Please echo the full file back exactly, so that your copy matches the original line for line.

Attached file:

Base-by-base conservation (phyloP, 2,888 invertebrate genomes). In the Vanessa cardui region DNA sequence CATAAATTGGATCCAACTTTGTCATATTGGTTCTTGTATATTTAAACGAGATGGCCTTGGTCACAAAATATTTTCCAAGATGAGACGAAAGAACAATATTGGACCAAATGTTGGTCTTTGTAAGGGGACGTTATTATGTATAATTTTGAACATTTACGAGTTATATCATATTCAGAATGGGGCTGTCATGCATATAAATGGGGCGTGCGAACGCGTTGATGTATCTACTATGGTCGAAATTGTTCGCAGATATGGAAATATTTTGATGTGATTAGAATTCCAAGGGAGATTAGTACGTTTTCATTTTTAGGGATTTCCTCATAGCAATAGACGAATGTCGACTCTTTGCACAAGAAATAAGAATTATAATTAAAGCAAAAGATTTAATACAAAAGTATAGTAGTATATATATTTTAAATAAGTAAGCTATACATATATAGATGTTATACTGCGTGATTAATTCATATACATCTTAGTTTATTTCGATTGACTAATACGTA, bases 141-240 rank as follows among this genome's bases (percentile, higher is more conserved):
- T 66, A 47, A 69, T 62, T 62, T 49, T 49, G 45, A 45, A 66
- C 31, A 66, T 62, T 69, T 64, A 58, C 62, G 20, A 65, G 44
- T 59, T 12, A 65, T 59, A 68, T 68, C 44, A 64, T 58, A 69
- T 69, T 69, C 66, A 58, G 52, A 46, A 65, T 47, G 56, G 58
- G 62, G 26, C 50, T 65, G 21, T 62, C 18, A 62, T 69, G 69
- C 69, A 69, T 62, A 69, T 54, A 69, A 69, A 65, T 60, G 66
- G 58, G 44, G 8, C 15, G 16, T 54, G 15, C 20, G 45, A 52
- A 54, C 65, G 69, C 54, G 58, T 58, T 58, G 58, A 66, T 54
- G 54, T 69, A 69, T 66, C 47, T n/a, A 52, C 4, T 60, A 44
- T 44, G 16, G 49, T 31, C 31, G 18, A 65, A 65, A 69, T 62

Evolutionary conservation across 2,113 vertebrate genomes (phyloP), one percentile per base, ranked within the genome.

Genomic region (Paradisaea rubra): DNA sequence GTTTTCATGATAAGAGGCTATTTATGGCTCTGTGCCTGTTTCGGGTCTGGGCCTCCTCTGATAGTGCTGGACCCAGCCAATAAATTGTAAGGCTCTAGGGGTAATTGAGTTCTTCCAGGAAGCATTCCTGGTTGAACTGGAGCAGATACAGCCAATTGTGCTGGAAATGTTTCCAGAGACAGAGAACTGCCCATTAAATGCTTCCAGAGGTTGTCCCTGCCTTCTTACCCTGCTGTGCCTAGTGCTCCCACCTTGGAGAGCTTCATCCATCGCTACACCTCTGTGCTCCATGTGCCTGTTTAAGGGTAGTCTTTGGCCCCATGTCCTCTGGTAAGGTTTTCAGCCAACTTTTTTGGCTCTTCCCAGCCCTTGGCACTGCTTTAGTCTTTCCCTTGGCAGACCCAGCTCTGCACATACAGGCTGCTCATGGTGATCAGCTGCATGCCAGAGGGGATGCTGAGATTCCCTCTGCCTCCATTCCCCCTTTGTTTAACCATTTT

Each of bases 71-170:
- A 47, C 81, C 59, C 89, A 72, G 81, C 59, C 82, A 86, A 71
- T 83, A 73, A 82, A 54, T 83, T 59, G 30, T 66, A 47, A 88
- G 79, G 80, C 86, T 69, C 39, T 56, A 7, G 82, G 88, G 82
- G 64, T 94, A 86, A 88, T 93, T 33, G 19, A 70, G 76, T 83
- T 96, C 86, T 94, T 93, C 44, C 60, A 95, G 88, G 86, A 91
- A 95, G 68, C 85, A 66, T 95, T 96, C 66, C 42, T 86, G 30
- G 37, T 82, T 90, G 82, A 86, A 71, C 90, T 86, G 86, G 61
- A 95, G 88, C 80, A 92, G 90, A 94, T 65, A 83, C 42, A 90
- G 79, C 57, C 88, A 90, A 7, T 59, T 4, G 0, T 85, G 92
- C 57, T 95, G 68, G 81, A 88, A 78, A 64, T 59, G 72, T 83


Base-by-base conservation (phyloP, 2,888 invertebrate genomes). In the Vanessa cardui region DNA sequence CATAAATTGGATCCAACTTTGTCATATTGGTTCTTGTATATTTAAACGAGATGGCCTTGGTCACAAAATATTTTCCAAGATGAGACGAAAGAACAATATTGGACCAAATGTTGGTCTTTGTAAGGGGACGTTATTATGTATAATTTTGAACATTTACGAGTTATATCATATTCAGAATGGGGCTGTCATGCATATAAATGGGGCGTGCGAACGCGTTGATGTATCTACTATGGTCGAAATTGTTCGCAGATATGGAAATATTTTGATGTGATTAGAATTCCAAGGGAGATTAGTACGTTTTCATTTTTAGGGATTTCCTCATAGCAATAGACGAATGTCGACTCTTTGCACAAGAAATAAGAATTATAATTAAAGCAAAAGATTTAATACAAAAGTATAGTAGTATATATATTTTAAATAAGTAAGCTATACATATATAGATGTTATACTGCGTGATTAATTCATATACATCTTAGTTTATTTCGATTGACTAATACGTA, bases 141-240 rank as follows among this genome's bases (percentile, higher is more conserved):
- T 66, A 47, A 69, T 62, T 62, T 49, T 49, G 45, A 45, A 66
- C 31, A 66, T 62, T 69, T 64, A 58, C 62, G 20, A 65, G 44
- T 59, T 12, A 65, T 59, A 68, T 68, C 44, A 64, T 58, A 69
- T 69, T 69, C 66, A 58, G 52, A 46, A 65, T 47, G 56, G 58
- G 62, G 26, C 50, T 65, G 21, T 62, C 18, A 62, T 69, G 69
- C 69, A 69, T 62, A 69, T 54, A 69, A 69, A 65, T 60, G 66
- G 58, G 44, G 8, C 15, G 16, T 54, G 15, C 20, G 45, A 52
- A 54, C 65, G 69, C 54, G 58, T 58, T 58, G 58, A 66, T 54
- G 54, T 69, A 69, T 66, C 47, T n/a, A 52, C 4, T 60, A 44
- T 44, G 16, G 49, T 31, C 31, G 18, A 65, A 65, A 69, T 62

Evolutionary conservation across 2,113 vertebrate genomes (phyloP), one percentile per base, ranked within the genome.

Genomic region (Paradisaea rubra): DNA sequence GTTTTCATGATAAGAGGCTATTTATGGCTCTGTGCCTGTTTCGGGTCTGGGCCTCCTCTGATAGTGCTGGACCCAGCCAATAAATTGTAAGGCTCTAGGGGTAATTGAGTTCTTCCAGGAAGCATTCCTGGTTGAACTGGAGCAGATACAGCCAATTGTGCTGGAAATGTTTCCAGAGACAGAGAACTGCCCATTAAATGCTTCCAGAGGTTGTCCCTGCCTTCTTACCCTGCTGTGCCTAGTGCTCCCACCTTGGAGAGCTTCATCCATCGCTACACCTCTGTGCTCCATGTGCCTGTTTAAGGGTAGTCTTTGGCCCCATGTCCTCTGGTAAGGTTTTCAGCCAACTTTTTTGGCTCTTCCCAGCCCTTGGCACTGCTTTAGTCTTTCCCTTGGCAGACCCAGCTCTGCACATACAGGCTGCTCATGGTGATCAGCTGCATGCCAGAGGGGATGCTGAGATTCCCTCTGCCTCCATTCCCCCTTTGTTTAACCATTTT

Each of bases 71-170:
- A 47, C 81, C 59, C 89, A 72, G 81, C 59, C 82, A 86, A 71
- T 83, A 73, A 82, A 54, T 83, T 59, G 30, T 66, A 47, A 88
- G 79, G 80, C 86, T 69, C 39, T 56, A 7, G 82, G 88, G 82
- G 64, T 94, A 86, A 88, T 93, T 33, G 19, A 70, G 76, T 83
- T 96, C 86, T 94, T 93, C 44, C 60, A 95, G 88, G 86, A 91
- A 95, G 68, C 85, A 66, T 95, T 96, C 66, C 42, T 86, G 30
- G 37, T 82, T 90, G 82, A 86, A 71, C 90, T 86, G 86, G 61
- A 95, G 88, C 80, A 92, G 90, A 94, T 65, A 83, C 42, A 90
- G 79, C 57, C 88, A 90, A 7, T 59, T 4, G 0, T 85, G 92
- C 57, T 95, G 68, G 81, A 88, A 78, A 64, T 59, G 72, T 83